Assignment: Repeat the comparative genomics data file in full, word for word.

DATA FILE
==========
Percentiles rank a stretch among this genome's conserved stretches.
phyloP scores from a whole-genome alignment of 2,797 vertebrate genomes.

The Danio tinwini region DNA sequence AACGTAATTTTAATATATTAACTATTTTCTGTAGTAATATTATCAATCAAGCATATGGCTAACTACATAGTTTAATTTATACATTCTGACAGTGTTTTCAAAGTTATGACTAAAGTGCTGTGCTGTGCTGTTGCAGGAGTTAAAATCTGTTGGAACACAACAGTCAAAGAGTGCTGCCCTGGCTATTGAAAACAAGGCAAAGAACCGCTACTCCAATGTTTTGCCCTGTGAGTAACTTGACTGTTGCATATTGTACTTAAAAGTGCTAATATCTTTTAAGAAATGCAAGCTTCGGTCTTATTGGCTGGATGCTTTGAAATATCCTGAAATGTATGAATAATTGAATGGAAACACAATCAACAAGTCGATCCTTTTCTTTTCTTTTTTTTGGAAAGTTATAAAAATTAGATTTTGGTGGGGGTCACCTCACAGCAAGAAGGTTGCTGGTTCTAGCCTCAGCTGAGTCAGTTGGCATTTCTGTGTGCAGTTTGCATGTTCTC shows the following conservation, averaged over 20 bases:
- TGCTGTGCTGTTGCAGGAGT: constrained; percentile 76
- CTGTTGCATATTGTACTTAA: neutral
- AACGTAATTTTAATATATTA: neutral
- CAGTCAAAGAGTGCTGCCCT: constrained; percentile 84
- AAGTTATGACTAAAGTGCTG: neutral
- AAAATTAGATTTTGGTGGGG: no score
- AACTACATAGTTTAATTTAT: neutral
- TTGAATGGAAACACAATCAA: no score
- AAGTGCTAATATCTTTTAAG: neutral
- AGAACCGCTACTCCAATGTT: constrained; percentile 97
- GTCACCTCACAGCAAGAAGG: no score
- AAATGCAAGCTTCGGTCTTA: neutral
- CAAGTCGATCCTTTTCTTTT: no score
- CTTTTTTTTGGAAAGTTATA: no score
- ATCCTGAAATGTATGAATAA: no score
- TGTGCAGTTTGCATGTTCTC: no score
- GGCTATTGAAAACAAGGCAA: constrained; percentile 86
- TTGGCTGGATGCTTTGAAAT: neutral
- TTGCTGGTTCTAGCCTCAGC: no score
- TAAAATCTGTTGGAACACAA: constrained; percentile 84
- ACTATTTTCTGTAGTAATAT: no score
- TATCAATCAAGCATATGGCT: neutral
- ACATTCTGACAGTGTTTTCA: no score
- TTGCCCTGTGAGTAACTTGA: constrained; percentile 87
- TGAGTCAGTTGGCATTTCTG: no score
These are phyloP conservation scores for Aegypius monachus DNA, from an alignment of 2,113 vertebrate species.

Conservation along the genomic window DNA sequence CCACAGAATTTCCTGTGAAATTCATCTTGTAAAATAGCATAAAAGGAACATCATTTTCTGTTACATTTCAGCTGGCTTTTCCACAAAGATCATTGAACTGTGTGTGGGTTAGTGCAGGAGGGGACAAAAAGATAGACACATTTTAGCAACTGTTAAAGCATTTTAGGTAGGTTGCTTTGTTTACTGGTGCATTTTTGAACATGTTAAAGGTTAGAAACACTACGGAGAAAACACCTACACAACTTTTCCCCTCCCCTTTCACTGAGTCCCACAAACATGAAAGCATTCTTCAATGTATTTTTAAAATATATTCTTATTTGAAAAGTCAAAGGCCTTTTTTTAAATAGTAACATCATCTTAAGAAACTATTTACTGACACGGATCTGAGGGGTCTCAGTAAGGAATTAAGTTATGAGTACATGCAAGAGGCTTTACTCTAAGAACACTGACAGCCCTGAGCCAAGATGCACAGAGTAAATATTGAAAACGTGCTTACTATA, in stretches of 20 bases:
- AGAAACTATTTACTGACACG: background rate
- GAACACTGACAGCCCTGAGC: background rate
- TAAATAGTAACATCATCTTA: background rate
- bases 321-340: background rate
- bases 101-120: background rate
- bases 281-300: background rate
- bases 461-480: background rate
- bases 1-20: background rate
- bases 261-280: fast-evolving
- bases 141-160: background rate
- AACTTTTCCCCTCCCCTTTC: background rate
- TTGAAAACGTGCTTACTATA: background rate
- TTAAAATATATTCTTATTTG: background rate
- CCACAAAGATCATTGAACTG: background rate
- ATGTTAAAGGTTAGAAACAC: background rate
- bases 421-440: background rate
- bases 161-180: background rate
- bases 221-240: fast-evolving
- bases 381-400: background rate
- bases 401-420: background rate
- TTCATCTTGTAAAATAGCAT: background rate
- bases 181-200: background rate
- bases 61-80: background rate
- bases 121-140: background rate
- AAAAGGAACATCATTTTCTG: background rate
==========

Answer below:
Percentiles rank a stretch among this genome's conserved stretches.
phyloP scores from a whole-genome alignment of 2,797 vertebrate genomes.

The Danio tinwini region DNA sequence AACGTAATTTTAATATATTAACTATTTTCTGTAGTAATATTATCAATCAAGCATATGGCTAACTACATAGTTTAATTTATACATTCTGACAGTGTTTTCAAAGTTATGACTAAAGTGCTGTGCTGTGCTGTTGCAGGAGTTAAAATCTGTTGGAACACAACAGTCAAAGAGTGCTGCCCTGGCTATTGAAAACAAGGCAAAGAACCGCTACTCCAATGTTTTGCCCTGTGAGTAACTTGACTGTTGCATATTGTACTTAAAAGTGCTAATATCTTTTAAGAAATGCAAGCTTCGGTCTTATTGGCTGGATGCTTTGAAATATCCTGAAATGTATGAATAATTGAATGGAAACACAATCAACAAGTCGATCCTTTTCTTTTCTTTTTTTTGGAAAGTTATAAAAATTAGATTTTGGTGGGGGTCACCTCACAGCAAGAAGGTTGCTGGTTCTAGCCTCAGCTGAGTCAGTTGGCATTTCTGTGTGCAGTTTGCATGTTCTC shows the following conservation, averaged over 20 bases:
- TGCTGTGCTGTTGCAGGAGT: constrained; percentile 76
- CTGTTGCATATTGTACTTAA: neutral
- AACGTAATTTTAATATATTA: neutral
- CAGTCAAAGAGTGCTGCCCT: constrained; percentile 84
- AAGTTATGACTAAAGTGCTG: neutral
- AAAATTAGATTTTGGTGGGG: no score
- AACTACATAGTTTAATTTAT: neutral
- TTGAATGGAAACACAATCAA: no score
- AAGTGCTAATATCTTTTAAG: neutral
- AGAACCGCTACTCCAATGTT: constrained; percentile 97
- GTCACCTCACAGCAAGAAGG: no score
- AAATGCAAGCTTCGGTCTTA: neutral
- CAAGTCGATCCTTTTCTTTT: no score
- CTTTTTTTTGGAAAGTTATA: no score
- ATCCTGAAATGTATGAATAA: no score
- TGTGCAGTTTGCATGTTCTC: no score
- GGCTATTGAAAACAAGGCAA: constrained; percentile 86
- TTGGCTGGATGCTTTGAAAT: neutral
- TTGCTGGTTCTAGCCTCAGC: no score
- TAAAATCTGTTGGAACACAA: constrained; percentile 84
- ACTATTTTCTGTAGTAATAT: no score
- TATCAATCAAGCATATGGCT: neutral
- ACATTCTGACAGTGTTTTCA: no score
- TTGCCCTGTGAGTAACTTGA: constrained; percentile 87
- TGAGTCAGTTGGCATTTCTG: no score
These are phyloP conservation scores for Aegypius monachus DNA, from an alignment of 2,113 vertebrate species.

Conservation along the genomic window DNA sequence CCACAGAATTTCCTGTGAAATTCATCTTGTAAAATAGCATAAAAGGAACATCATTTTCTGTTACATTTCAGCTGGCTTTTCCACAAAGATCATTGAACTGTGTGTGGGTTAGTGCAGGAGGGGACAAAAAGATAGACACATTTTAGCAACTGTTAAAGCATTTTAGGTAGGTTGCTTTGTTTACTGGTGCATTTTTGAACATGTTAAAGGTTAGAAACACTACGGAGAAAACACCTACACAACTTTTCCCCTCCCCTTTCACTGAGTCCCACAAACATGAAAGCATTCTTCAATGTATTTTTAAAATATATTCTTATTTGAAAAGTCAAAGGCCTTTTTTTAAATAGTAACATCATCTTAAGAAACTATTTACTGACACGGATCTGAGGGGTCTCAGTAAGGAATTAAGTTATGAGTACATGCAAGAGGCTTTACTCTAAGAACACTGACAGCCCTGAGCCAAGATGCACAGAGTAAATATTGAAAACGTGCTTACTATA, in stretches of 20 bases:
- AGAAACTATTTACTGACACG: background rate
- GAACACTGACAGCCCTGAGC: background rate
- TAAATAGTAACATCATCTTA: background rate
- bases 321-340: background rate
- bases 101-120: background rate
- bases 281-300: background rate
- bases 461-480: background rate
- bases 1-20: background rate
- bases 261-280: fast-evolving
- bases 141-160: background rate
- AACTTTTCCCCTCCCCTTTC: background rate
- TTGAAAACGTGCTTACTATA: background rate
- TTAAAATATATTCTTATTTG: background rate
- CCACAAAGATCATTGAACTG: background rate
- ATGTTAAAGGTTAGAAACAC: background rate
- bases 421-440: background rate
- bases 161-180: background rate
- bases 221-240: fast-evolving
- bases 381-400: background rate
- bases 401-420: background rate
- TTCATCTTGTAAAATAGCAT: background rate
- bases 181-200: background rate
- bases 61-80: background rate
- bases 121-140: background rate
- AAAAGGAACATCATTTTCTG: background rate